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Oregon Legislature Wraps Up Short Session

Updated: Mar 26


Photo by Gary Halvorson, Oregon State Archives

The Oregon Legislature adjourned its 2024 "short session" on March 7. Some good bills for animals got passed, while others failed to make it through the process. Fortunately, few bad bills were introduced and none were passed.


Good Bills That Passed


  • House Bill (HB) 4043 toughens laws against animal abuse and neglect and makes it a crime to interfere with an investigation into a crime against an animal.

  • HB 4145 prohibits the creation, distribution and possession of visual recordings of aggravated animal abuse.

  • HB 4132 requires state agencies to develop an adaptive management and social monitoring program to support Oregon's marine reserves, which will help protect the animals living there.


Good Bills That Did Not Pass


  • HB 4148 was a multi-issue wildlife bill that would set have set up and funded a number of programs to support and enhance Oregon's wildlife, including a wildlife coexistence program to address human-wildlife conflicts with nonlethal solutions, and further measures to protect and restore wildlife migration corridors. The bill was approved by a House committee but did not make it out of the Joint Committee on Ways & Means, which must approve all bills that require significant state expenditures and was considering numerous competing priorities. We hope to work with others to get the wildlife coexistence program included in the next budget for the Oregon Department of Fish and Wildlife.

  • HB 4014 would have helped private landowners pay for nonlethal measures to prevent property damage caused by beavers. That would have helped reduce the numbers of beavers being killed and allowed more of them to build dams that create habitat for other wildlife and fish. This bill also was passed by a House committee but failed to make it out of the Joint Committee on Ways and Means.

  • HB 4051 would have prohibited betting on dog races through Oregon-regulated wagering services, regardless of where the bettor lives and regardless of where the race takes place. It would also have required veterinarians to report abuse and injury to horses used for horse racing. The bill was opposed by the betting and horse-racing industries, which receive a share of the revenue from Oregon-regulated betting systems, and died after a public hearing in the initial committee to which it was assigned. Dog racing is no longer allowed in Oregon, but people across the country where dog racing is not illegal can bet on dog races anywhere in the world through betting systems regulated by the Oregon Racing Commission.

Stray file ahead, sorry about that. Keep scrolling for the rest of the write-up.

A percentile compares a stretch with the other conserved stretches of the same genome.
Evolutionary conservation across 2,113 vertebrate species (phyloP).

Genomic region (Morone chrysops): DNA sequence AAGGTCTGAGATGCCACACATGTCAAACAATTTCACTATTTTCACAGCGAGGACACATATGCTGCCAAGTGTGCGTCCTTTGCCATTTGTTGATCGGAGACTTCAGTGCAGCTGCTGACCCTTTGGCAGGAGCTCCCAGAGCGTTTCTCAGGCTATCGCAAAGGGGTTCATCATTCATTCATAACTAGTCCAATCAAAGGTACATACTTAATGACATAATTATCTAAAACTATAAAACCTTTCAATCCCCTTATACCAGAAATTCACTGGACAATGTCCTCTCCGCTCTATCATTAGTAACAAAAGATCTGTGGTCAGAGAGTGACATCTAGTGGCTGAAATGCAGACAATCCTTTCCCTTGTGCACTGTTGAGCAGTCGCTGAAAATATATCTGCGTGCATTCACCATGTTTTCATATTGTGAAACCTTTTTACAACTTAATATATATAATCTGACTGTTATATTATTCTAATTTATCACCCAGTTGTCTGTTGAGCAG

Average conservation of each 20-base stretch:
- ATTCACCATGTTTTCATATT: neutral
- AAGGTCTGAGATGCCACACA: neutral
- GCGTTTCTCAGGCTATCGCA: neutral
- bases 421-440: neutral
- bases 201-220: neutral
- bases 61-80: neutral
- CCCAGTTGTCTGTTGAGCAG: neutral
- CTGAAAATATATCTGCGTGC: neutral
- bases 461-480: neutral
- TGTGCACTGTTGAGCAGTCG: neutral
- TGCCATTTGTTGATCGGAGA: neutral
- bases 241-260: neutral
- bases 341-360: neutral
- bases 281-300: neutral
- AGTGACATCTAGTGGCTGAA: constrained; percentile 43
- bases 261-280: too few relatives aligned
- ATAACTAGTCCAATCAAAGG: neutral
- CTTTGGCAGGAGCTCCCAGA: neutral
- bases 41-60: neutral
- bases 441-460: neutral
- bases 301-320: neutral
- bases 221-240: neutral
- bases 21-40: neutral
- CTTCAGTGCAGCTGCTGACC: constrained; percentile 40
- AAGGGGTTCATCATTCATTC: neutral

For a complete list of the bills we were tracking, our positions, the reasons for our positions, and the results, go here. To see the full text of a bill, along with the legislators who sponsored it, the history of the bill, scheduled proceedings, and other information, click on the bill number in our list or on the bill number above.


Thank you to everyone who took the time to contact legislators on any of these bills during the legislative session! Your input is critical to the process and legislators are often most persuaded when they hear from their own constituents.


What You Can Still Do


Although the state Legislature is done for the year, you can still help us advocate for animals. Here are a few of the things you can do:


  • Click on the links in the bill numbers above to find out who sponsored a good bill and, if there was a vote, to see how legislators voted on the bill (under "Measure History"). If your legislators sponsored or voted for one of the good bills, thank them for that. If you don't already know who your state representative and senator are, click here and enter your address to find out and to get their contact information (you have one state representative and one state senator).

  • Stay in touch with your legislators between legislative sessions and let them know you care about animal welfare. Go to their official website - see the list of legislators and their contact information including websites here (under the "Senate" and "House" tabs) - and "e-Subscribe" to their newsletters (in the upper righthand corner of each website). Attend the constituent meetings they offer periodically and ask about animal welfare issues. Even a general question such as "what is happening in the legislature on animal welfare issues?" helps raise the profile of these issues.


Thank you for helping us advocate for animals!



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